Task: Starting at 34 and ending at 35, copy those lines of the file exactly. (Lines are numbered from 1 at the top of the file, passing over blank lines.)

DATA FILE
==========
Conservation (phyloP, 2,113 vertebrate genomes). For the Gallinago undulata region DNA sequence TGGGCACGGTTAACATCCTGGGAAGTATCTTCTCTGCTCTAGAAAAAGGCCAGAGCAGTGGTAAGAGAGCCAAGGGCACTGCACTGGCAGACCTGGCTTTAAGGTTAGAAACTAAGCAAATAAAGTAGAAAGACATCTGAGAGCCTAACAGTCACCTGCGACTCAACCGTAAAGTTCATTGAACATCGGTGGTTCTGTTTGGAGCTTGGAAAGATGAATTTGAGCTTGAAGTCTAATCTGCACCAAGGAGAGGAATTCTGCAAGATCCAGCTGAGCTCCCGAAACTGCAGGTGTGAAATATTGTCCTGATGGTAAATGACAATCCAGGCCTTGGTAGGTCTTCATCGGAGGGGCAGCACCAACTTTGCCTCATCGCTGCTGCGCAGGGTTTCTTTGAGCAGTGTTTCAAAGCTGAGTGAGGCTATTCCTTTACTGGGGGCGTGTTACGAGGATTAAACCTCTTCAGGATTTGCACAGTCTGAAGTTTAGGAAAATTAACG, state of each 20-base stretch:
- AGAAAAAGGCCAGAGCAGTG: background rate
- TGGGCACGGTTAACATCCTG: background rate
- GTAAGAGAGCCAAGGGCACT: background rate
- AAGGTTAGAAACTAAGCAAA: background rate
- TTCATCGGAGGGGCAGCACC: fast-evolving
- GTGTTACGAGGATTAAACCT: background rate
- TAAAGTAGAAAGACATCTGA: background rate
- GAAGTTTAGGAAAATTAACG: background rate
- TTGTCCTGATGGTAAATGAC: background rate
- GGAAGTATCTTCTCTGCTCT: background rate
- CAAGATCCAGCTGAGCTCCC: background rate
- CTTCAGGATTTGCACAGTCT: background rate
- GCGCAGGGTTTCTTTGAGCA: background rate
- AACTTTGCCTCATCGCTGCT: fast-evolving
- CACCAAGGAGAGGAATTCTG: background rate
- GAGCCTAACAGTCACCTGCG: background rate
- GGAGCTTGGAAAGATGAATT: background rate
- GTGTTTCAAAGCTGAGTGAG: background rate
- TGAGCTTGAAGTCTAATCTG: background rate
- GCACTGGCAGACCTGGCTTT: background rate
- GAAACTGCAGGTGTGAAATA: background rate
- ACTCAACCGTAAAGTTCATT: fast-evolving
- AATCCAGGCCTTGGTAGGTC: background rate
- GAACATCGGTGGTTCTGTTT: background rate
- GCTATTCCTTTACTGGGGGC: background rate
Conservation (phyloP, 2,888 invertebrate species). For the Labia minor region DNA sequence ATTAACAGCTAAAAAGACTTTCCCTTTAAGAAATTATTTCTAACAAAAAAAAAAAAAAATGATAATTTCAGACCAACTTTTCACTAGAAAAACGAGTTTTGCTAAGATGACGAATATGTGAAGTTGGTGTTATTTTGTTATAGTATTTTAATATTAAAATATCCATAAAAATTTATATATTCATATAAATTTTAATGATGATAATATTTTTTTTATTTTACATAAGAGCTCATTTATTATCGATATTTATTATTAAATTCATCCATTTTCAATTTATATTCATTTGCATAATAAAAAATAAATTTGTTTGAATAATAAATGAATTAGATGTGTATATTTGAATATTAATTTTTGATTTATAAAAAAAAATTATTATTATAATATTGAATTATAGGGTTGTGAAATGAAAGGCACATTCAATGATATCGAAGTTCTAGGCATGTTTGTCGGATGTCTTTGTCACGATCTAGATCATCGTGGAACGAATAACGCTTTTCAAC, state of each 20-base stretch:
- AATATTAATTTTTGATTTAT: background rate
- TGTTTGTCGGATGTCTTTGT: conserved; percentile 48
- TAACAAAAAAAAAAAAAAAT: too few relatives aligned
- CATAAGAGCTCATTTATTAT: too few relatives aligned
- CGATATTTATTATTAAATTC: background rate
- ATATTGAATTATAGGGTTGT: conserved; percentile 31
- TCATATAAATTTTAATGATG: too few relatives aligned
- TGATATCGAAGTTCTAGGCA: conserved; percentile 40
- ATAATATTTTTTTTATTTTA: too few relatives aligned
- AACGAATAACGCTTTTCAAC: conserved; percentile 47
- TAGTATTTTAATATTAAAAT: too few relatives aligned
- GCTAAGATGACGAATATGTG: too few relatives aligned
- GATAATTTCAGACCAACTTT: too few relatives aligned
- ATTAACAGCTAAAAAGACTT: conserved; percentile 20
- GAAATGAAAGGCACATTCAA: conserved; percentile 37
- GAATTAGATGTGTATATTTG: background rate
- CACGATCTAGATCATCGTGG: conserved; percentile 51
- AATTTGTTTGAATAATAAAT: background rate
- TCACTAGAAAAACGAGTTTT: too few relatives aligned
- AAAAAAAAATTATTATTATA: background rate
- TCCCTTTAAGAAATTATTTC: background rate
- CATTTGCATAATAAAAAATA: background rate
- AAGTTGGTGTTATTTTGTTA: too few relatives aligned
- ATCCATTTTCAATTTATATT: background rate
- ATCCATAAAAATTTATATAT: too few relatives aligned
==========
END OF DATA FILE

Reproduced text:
- TCATATAAATTTTAATGATG: too few relatives aligned
- TGATATCGAAGTTCTAGGCA: conserved; percentile 40